This is the third in a series of interviews with PPC pros that aims to get in-depth information on how people managing PPC campaigns every day approach ad writing and testing. If you’re interested in Steve’s interview you’ll also want to check out the excellent interview series over on the Click Equations blog promoting their new text ad zoom feature.



steve-hill-headshot-thumbSteve Hill is an Account Executive at Hanapin Marketing in Bloomington, Indiana. He manages SE0 activity and PPC campaigns for diverse portfolio of clients who have powerful brands in their respective industries. Steve also maintains his own website, which contains illustrative, yet cheeky blog content about Internet marketing and other interesting topics. Follow Steve on Twitter: @epiclysteve.



The subject of statistical significance in ad testing is a really interesting one for me because I perceive PPC ad copywriting to be a great example of traditional marketing meeting a more Web and data centric means of reaching customers. In other words: its ad copy, its ad creative, but tests and refinements tend to be data driven.


So my question is this: if I give you two PPC account managers who are going to focus on nothing but ad text: one is very creative and great at creating copy that resonates with searchers, but very weak on data analysis. The other is a data wonk and religious tester but not much of a copywriter. If we leave them both to their own devices and come back in 12 months, whose ad text would you bet on to be more effective?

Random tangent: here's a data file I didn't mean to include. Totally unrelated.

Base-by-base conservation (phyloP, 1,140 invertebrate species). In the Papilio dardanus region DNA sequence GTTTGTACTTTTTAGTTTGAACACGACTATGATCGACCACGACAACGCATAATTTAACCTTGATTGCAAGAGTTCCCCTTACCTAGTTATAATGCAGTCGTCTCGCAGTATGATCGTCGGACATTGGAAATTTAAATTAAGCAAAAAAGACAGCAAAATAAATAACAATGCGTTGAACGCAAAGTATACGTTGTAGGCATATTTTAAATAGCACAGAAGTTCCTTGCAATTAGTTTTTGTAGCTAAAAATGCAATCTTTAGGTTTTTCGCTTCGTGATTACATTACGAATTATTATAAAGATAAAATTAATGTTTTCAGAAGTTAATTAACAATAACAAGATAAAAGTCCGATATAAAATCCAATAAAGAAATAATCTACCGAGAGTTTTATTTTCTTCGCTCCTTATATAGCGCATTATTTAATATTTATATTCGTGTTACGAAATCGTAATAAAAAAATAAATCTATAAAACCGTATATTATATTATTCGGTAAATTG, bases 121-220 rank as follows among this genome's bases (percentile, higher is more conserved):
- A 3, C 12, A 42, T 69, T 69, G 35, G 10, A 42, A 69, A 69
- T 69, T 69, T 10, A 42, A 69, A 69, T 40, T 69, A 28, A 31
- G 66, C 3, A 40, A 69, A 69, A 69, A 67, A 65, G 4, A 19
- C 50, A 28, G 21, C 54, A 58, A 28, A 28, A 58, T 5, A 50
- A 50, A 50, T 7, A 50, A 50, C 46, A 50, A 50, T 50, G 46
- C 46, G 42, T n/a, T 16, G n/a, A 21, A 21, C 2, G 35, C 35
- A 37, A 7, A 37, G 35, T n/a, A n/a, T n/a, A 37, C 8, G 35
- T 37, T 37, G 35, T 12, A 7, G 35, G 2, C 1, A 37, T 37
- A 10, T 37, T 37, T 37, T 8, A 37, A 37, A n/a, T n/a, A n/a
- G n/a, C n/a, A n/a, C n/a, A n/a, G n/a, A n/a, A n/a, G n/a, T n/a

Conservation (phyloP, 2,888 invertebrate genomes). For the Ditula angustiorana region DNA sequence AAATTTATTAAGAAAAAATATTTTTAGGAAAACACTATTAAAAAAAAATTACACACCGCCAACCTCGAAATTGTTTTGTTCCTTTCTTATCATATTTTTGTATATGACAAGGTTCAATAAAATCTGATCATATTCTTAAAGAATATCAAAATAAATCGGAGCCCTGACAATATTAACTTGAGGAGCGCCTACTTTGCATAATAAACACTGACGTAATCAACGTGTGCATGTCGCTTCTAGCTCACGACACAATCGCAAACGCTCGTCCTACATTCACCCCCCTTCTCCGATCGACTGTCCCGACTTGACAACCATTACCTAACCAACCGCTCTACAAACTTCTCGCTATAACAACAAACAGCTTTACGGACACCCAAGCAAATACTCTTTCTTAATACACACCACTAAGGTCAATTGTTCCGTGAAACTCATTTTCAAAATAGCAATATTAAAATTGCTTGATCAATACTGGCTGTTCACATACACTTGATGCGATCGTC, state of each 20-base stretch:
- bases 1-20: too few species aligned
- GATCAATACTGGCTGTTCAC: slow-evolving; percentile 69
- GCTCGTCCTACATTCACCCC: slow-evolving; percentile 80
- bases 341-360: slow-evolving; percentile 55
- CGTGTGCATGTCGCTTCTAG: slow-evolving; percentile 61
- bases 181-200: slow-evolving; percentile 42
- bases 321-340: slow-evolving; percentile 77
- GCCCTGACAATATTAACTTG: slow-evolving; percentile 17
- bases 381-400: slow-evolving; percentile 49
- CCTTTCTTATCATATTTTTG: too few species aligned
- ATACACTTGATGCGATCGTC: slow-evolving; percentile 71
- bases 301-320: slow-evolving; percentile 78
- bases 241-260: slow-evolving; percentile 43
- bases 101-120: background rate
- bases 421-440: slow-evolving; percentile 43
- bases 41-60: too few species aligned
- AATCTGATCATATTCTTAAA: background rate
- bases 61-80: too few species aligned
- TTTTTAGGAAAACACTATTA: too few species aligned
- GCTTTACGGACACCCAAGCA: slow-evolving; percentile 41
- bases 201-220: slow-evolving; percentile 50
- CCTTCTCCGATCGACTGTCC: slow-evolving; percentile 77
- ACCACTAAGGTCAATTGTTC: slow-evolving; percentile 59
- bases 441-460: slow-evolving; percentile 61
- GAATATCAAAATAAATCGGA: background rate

First of all, I hope that I never have to be either of these account managers and focus exclusively on ad text. That would drive me nuts! However, I would expect the more creative account manager to see more success in a 12-month span. This is because new strategies are always coming out of the woodwork and you have to be adaptable. Clients are coming up with new products and services as well that may force you to shift your focus. Obviously data that is subject to a lot of this kind of variation isn’t always the most reliable. In a perfect world with no variation, I would be more inclined to pick the data junkie, but since that is unrealistic I’d go with the creative person. Besides, truly creative people give their firms a competitive advantage in the marketplace.


What advice would you have for the first persona to help them create a process for optimization that would be manageable for them given their weakness in data analysis?


I think it just starts with looking at the data. Raw creative ability should not be excuse for not looking at the data. I think it’s reasonable to have this person run ads side by side for a certain time frame, make sure they receive an equal and adequate number of impressions, and compare the results each ad generates. That’s certainly not an all-encompassing data analysis, but it’s a start. I think that as a minimum you need to be examining the number of clicks or whatever metric you are using to evaluate your ads.


What advice would you have for the second persona given that they aren’t a strong copywriter (besides signing up for Boost and letting us do the writing for them)?


Look around at what other successful advertisers are doing both online and offline.  I wouldn’t focus too much on companies as big as Coca-Cola, but it will help to focus on successful small businesses that are familiar to you. Chances are they are doing some effective and creative marketing that you can replicate. Aside from that I think it’s important to downshift your mindset from time to time. Instead of being data driven 100% of the time, give some of that up and explore your creativity.